Easter means fish and head chef, Francesco Castellana, from South Yarra’s Vesper Bistro & Bar knows how to master it. Paying homage to his beloved Italy, Castellana’s crispy snapper is guaranteed to grab the hungry hands away from the chocolate eggs to focus instead on a main that will have you and your guests thinking they’re seaside by the aquamarine Mediterranean with the smell of salt and juniper abounding.
“This dish really reminds me of home in southern Italy. The aromas and flavours are like those in the house when I was growing up,” he said.
And now you can achieve the same at home this Easter, too.
Vesper’s Crispy Snapper
For the fish
4 fillets of baby snapper pin-boned (around 180g size)
5g of Murray River salt
25ml cooking olive oil
80ml dry white wine
Freshly cracked black peppercorn to taste.
For the Potato Puree
250g of Dutch cream potatoes (washed, peeled and diced)
50g of unsalted butter
15g of finely grated Grana Padano cheese
25g of Lilliput capers in vinegar (strained and dried)
40ml of warm full cream milk (if needed).
For the salmoriglio dressing
60ml of Extra virgin olive oil
1 large fresh lemon
50g preserved lemon skin (no seed)
1 garlic clove (peeled)
10g parsley leaves
10g basil leaves
10g mint leaves
2g dry oregano
1 small red chilli (washed, cut and deseeded)
Murray River salt to taste.
Sliced shallot and mixed herb leaves.
To prepare the salmoriglio, wash well and chop the herb leaves and finely slice the red chilli.
Using a micro plane grater, zest the fresh lemon skin and juice the pulp.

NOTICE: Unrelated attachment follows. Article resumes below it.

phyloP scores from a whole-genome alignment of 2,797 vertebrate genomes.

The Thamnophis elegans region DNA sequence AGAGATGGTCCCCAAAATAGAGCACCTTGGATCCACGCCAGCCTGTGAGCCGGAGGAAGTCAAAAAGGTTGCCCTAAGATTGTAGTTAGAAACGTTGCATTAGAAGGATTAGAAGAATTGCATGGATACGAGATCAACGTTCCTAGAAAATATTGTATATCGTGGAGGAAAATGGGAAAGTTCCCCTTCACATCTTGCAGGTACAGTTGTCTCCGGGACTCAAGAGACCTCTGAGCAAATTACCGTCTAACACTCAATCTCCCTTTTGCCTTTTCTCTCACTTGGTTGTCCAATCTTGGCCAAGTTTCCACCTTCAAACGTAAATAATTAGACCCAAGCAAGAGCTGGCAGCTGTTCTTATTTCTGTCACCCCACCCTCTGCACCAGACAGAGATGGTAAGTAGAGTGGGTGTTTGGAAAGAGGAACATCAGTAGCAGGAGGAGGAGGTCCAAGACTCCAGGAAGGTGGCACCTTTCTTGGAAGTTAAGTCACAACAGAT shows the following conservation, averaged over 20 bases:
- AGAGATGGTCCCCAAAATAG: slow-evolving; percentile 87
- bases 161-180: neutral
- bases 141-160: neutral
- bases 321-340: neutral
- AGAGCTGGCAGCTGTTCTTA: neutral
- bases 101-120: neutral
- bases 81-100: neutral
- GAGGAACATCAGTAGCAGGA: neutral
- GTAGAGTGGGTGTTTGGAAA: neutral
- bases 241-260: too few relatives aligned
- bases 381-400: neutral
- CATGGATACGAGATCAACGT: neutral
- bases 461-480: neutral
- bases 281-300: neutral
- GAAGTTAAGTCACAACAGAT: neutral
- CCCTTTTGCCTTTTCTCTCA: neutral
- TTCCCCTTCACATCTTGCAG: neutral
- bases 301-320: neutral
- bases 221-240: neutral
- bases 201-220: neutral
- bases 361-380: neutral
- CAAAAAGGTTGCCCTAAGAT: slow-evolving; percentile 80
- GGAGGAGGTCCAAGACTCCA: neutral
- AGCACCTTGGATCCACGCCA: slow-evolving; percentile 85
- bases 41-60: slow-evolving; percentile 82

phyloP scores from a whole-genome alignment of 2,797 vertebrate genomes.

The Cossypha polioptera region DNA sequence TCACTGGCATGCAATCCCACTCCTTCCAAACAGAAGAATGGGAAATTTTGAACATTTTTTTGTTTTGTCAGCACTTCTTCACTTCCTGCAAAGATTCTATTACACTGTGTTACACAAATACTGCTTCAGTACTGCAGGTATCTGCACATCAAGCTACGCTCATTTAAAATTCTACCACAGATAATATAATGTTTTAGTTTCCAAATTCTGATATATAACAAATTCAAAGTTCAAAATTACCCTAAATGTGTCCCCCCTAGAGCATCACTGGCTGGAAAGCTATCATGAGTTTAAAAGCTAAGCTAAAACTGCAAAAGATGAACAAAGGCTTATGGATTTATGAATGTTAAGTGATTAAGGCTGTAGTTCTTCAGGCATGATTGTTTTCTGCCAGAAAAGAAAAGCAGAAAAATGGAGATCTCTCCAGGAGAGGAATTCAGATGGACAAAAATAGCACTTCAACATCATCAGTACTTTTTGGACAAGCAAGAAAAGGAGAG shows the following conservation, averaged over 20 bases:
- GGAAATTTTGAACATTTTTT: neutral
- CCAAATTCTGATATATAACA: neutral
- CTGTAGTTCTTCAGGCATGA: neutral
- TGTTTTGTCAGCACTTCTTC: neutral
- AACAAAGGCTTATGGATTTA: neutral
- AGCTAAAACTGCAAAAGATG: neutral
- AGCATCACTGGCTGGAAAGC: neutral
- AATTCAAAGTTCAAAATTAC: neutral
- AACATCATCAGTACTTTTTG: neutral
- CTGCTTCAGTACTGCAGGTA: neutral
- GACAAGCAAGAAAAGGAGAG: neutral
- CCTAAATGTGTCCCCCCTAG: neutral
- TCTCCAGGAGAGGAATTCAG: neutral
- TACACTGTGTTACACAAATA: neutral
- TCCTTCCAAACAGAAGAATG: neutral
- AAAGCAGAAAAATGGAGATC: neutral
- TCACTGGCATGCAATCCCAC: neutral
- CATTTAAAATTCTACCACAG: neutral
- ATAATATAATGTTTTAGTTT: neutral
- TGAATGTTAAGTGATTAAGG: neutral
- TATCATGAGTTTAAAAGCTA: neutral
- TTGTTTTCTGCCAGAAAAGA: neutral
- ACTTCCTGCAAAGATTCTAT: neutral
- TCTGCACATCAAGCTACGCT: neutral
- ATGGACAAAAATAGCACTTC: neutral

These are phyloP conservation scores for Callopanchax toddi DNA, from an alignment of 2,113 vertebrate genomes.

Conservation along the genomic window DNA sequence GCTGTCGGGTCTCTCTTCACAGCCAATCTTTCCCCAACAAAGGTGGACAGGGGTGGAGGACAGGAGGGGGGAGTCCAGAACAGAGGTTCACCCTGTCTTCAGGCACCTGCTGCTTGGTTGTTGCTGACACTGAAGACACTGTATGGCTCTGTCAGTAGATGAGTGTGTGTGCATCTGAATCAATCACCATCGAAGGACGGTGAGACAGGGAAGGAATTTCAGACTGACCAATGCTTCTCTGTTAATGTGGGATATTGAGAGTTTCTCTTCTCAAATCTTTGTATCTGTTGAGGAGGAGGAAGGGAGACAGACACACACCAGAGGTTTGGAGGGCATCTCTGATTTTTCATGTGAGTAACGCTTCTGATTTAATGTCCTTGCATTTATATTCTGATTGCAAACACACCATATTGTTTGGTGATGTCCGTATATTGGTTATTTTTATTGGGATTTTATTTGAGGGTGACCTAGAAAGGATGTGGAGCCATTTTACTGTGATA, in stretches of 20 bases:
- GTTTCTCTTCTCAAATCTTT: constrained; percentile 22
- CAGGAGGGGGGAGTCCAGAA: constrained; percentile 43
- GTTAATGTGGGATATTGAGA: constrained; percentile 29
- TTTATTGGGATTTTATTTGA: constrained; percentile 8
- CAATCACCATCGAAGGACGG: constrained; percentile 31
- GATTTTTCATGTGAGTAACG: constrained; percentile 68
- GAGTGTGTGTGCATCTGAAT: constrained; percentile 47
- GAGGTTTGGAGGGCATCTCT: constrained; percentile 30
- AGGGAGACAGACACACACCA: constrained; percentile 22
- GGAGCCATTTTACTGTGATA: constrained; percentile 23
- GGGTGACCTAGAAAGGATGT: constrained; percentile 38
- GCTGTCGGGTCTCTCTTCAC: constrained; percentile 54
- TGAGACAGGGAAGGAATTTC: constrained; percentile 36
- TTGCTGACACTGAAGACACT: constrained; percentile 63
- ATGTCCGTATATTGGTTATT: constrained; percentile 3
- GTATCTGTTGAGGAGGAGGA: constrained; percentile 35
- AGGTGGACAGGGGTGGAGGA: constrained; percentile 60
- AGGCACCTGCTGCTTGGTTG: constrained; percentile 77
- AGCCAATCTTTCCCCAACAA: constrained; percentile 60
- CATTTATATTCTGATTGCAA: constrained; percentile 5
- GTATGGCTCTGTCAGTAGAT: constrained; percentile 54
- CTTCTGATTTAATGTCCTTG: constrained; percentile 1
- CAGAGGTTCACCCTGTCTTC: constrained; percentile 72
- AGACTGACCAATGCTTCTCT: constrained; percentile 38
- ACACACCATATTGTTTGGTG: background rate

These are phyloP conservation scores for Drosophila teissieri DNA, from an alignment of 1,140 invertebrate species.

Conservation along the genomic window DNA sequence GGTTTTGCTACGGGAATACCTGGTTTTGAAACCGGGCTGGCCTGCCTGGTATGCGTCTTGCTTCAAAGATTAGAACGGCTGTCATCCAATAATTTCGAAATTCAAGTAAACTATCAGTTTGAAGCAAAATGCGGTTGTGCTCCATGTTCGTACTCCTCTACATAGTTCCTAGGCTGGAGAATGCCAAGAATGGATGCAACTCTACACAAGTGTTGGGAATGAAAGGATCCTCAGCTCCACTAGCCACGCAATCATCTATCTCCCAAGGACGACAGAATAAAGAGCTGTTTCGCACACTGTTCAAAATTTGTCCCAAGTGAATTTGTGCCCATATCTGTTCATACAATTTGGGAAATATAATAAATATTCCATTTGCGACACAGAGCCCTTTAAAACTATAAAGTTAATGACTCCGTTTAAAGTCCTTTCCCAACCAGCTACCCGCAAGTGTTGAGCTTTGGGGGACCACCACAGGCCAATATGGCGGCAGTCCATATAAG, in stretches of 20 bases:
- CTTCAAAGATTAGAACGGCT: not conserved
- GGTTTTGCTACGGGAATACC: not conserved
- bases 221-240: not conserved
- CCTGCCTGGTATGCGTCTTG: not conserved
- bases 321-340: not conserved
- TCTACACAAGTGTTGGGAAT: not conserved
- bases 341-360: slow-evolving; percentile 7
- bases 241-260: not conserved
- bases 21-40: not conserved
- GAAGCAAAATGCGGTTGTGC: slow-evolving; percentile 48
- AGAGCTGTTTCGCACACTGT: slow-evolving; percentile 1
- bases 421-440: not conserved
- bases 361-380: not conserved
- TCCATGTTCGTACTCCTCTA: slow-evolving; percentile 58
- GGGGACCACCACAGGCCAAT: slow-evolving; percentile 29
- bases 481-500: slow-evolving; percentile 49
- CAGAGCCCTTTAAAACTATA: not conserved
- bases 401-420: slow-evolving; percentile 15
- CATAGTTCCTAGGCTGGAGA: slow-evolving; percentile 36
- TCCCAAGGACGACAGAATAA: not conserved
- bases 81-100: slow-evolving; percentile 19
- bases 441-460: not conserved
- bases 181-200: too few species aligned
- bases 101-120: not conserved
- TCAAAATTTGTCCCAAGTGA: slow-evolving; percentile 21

Dice the preserved lemon skin and paste the garlic clove. Combine with the extra virgin olive oil and progressively add: dry oregano, the chopped herbs with chilli, fresh lemon juice and zest. Stir well and taste to balance the salt level. Transfer the dressing into a container with lid and let macerate in the fridge for at least one hour to allow the flavours to develop. Remove from the fridge 20 minutes before serving.
In a large pot boil the Dutch cream potatoes in salty water until soft and fully cooked (it should take approximately 20 minutes). Once cooked, remove the water and press them twice through a drum sieve to obtain a silky texture. While the potatoes are still warm, gently stir in the unsalted butter and the grated cheese a little bit until complete. Lastly fold the Lilliput capers into the potato puree to achieve a smooth and firm consistency. If you’d like a softer version, simply add the optional warm milk to achieve your desired consistency. Ensure you taste the result for accurate seasoning. Keep the potato and caper puree warm until needed.
To cook the baby snapper, heat a non-stick pan over a gentle flame on the stove for five minutes.
Dry well the baby snapper skin with some paper towel and season the flesh with salt and pepper. Once the pan is hot enough, drizzle cooking olive oil and start searing the snapper fillets from the skin side down. While cooking, keep the fillets under light pressure from a flat spatula to prevent skin cracks. After three minutes check for a golden colour and then carefully flip the fillets over in the pan on to the flesh side. Remove away from the stove flame for a few seconds and gently deglaze with white wine (this will avoid a risky flambe’!). Return to heat until the fish is cooked through or, slightly under (Francos’s preferred way).
Present the dish over a large warm plate, placing the potato and caper puree in the centre and then drizzling about two full tablespoons of the preserved lemon salmoriglio. Arrange the seared snapper fillet over the puree, using some whole fresh assorted herb leaves and shallot slices to garnish.